Industry group to study benchmarks for virtualization

Industry group to study benchmarks for virtualization

The industry standards group is forming a working group to develop performance benchmarks for virtualization software

A technology industry standards body is considering setting benchmarks for how virtualization should work in a computer network.

The Standard Performance Evaluation (SPEC) this week is forming a group to discuss whether virtualization benchmarks are needed and, if so, then set those benchmarks over an estimated three-month process.

"It seems like a number of our member companies have simultaneously agreed they are ready to move on it and form a working group," said Walter Bays, president of SPEC "All of them must have been hearing the same thing from their customers."

SPEC is a nonprofit organization of top companies in the technology industry collaborating to establish impartial standards to measure the performance of various types of technology. SPEC has set benchmarks for servers, software applications, high performance computing systems, for example.

Virtualization is a growing field for improving the performance of data centers without having to add more servers. For instance, virtualization makes it possible to run several software applications, even based on different operating systems, on the same physical server.

Because many IT managers at companies are still learning what virtualization is, benchmarks would help educate them, said Bays.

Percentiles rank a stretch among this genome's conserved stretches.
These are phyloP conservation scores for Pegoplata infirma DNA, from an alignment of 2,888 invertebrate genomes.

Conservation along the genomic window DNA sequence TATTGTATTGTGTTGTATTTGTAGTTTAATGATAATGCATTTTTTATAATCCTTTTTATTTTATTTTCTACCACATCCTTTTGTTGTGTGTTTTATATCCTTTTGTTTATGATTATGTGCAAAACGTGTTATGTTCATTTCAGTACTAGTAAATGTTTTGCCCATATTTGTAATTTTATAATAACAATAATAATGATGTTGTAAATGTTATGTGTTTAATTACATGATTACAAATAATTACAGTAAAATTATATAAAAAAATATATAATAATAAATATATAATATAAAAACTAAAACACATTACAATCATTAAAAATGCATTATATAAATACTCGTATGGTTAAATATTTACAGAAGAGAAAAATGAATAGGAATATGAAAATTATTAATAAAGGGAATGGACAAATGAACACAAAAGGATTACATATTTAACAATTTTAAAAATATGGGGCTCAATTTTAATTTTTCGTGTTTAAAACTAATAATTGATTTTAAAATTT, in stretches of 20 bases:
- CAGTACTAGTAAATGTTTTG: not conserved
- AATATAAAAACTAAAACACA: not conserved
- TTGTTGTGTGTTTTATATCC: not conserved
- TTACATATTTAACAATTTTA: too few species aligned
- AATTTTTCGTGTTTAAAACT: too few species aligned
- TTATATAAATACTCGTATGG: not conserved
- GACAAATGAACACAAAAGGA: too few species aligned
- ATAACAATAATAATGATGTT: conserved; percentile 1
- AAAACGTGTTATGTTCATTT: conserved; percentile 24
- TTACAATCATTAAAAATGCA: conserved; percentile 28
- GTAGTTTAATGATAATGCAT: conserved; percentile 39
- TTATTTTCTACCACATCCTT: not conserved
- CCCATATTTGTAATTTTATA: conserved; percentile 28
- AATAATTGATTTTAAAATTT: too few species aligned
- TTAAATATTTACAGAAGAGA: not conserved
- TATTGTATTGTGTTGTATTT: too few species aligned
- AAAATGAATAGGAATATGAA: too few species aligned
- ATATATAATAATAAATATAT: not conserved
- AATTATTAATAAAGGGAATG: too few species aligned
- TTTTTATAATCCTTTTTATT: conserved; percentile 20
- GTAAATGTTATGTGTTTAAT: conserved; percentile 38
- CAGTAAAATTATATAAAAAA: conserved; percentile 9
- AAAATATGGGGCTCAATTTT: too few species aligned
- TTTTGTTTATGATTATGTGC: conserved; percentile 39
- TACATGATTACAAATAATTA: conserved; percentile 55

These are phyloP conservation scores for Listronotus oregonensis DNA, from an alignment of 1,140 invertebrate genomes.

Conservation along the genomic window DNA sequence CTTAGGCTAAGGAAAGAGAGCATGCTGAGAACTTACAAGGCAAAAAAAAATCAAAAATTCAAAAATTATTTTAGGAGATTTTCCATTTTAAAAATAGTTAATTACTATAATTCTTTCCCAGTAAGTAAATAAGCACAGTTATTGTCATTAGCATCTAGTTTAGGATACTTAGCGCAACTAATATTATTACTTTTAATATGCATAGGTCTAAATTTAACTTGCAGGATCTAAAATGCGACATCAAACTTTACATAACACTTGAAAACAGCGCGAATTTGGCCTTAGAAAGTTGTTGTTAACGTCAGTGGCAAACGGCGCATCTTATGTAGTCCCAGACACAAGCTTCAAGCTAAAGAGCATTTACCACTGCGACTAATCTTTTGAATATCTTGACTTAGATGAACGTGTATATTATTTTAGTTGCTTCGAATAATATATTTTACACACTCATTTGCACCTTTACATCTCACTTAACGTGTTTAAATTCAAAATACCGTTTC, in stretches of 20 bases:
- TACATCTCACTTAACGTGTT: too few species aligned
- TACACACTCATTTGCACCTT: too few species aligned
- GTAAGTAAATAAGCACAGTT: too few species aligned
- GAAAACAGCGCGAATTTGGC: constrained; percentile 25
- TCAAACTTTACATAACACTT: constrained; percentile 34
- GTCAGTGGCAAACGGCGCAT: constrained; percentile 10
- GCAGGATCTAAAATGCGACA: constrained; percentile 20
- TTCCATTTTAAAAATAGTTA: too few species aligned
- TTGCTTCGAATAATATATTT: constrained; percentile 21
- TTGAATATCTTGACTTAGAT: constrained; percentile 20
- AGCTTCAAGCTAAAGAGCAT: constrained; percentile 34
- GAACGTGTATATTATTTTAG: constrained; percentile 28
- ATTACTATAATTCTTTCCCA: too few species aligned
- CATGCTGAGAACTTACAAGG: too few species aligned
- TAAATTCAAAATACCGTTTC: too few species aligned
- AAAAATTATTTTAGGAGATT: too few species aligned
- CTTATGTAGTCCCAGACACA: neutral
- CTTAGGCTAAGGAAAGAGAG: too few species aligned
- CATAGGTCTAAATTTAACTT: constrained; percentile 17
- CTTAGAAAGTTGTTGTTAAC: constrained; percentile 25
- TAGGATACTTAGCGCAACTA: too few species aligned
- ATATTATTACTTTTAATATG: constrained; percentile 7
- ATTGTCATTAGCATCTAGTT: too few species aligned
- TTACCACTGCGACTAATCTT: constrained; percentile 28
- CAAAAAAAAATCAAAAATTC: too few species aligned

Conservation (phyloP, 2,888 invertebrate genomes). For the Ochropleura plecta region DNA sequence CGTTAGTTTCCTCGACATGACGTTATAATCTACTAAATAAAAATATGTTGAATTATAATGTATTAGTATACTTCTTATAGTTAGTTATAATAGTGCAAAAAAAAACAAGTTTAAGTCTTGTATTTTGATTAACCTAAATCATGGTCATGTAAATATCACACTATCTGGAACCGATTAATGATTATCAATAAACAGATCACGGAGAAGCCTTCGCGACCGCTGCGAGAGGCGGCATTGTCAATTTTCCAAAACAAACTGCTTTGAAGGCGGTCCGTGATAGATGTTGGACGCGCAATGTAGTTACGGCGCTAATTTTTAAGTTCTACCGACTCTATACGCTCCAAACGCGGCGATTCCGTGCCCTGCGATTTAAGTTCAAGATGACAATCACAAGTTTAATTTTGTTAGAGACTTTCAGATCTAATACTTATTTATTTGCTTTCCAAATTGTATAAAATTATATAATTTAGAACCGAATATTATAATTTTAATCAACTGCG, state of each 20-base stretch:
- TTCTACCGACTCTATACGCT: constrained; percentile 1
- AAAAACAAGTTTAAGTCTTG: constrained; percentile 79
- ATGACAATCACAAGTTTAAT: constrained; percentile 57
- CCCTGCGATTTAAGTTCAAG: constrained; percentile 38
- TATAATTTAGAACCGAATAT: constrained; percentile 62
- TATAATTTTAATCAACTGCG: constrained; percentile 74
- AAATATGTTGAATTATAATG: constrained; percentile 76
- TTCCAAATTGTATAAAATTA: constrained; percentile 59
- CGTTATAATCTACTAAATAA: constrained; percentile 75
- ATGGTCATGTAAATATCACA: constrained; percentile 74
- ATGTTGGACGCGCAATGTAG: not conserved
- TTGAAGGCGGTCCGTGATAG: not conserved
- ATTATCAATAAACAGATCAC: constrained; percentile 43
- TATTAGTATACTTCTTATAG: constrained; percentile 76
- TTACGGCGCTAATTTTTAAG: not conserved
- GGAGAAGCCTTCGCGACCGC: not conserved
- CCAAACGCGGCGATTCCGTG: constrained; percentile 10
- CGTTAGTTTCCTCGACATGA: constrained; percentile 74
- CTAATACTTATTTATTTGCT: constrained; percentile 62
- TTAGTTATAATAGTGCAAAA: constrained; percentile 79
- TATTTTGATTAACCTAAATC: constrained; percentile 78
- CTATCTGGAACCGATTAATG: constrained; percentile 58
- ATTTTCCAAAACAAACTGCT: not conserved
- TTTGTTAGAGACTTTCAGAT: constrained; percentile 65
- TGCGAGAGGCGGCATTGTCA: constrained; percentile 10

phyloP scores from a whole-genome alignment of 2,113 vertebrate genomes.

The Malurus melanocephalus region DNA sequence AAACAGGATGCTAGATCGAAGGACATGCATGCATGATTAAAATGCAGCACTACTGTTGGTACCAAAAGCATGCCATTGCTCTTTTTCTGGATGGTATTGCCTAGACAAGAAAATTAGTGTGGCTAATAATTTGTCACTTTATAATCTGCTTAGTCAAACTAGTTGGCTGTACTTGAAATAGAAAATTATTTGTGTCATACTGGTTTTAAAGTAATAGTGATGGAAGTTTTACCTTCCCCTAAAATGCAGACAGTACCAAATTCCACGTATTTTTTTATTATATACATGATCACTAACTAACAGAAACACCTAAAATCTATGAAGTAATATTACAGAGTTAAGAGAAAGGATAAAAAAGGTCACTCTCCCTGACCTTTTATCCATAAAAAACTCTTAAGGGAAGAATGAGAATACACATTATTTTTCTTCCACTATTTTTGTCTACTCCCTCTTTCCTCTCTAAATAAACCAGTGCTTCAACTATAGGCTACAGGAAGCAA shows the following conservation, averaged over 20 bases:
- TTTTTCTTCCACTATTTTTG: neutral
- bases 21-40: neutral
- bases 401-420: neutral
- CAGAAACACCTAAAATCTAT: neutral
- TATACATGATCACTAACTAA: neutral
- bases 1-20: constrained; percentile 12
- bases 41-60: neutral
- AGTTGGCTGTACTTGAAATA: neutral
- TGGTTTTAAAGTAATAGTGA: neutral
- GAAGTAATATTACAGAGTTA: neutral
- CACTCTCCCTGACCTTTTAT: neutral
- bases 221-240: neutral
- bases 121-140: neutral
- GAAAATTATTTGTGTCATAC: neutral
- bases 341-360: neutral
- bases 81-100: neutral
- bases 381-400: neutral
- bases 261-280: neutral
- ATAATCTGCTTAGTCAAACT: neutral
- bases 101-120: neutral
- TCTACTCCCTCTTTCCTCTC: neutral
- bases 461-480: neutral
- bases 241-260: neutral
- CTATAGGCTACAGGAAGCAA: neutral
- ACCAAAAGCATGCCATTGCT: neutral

"It would actually increase the market for virtualization because it would reduce uncertainty about it for the buyers," he said. "They would be better able to do comparison shopping."

The virtualization market doesn't seem to be hindered by so far. VMware, the subsidiary of storage vendor EMC that sells virtualization software, on Oct. 17 reported an 86 percent growth in third quarter revenue to US$188.5 million, compared to the third quarter of 2005. The third quarter revenue, up 20 percent from the second quarter, translates into an annual run rate of US$750 million, VMware said.

"Based on the adoption rate, benchmarking is not first and foremost in customers' minds," said Brian Byun, vice president of global partners and solutions for VMware. Whether one virtualization software package runs 5 percent or 10 percent faster than another isn't as important as the increased performance of virtualization versus nonvirtualization, Byun said.

The lack of benchmarks isn't preventing Advanced Micro Devices from touting the virtualization capabilities of its microprocessors.

"Virtualization is getting deployed. It's beyond the test beds and R&D labs," said Patrick Patla, director of server and workstation marketing for AMD. Still, he added, "We would love to have an industry standard benchmark."

Benchmarks are also needed to compare different types of virtualization software. Although VMware is the leader, the benchmarking process would compare virtualization software from multiple vendors.

"We do believe that industry standards are very important but they should be vendor neutral," said Lorie Wigle, marketing director for server, software and technology initiatives for chip maker Intel.

Intel already offers a virtualization measurement tool, called VConsolidate, which hardware vendors and customers use to gauge how virtualization will work in various computing environments.

A Web server, an e-mail server or a database program all have different performance benchmarks, but they could all operate simultaneously on one virtual server, so performance benchmarks have to be rethought.

"Virtualization requires a completely different usage model," Wigle said.

SPEC's Bays said the working group will include representatives from Intel, AMD, Fujitsu Siemens Computers, VMware and other major vendors, but that SPEC would also like to invite end users to participate in the process.

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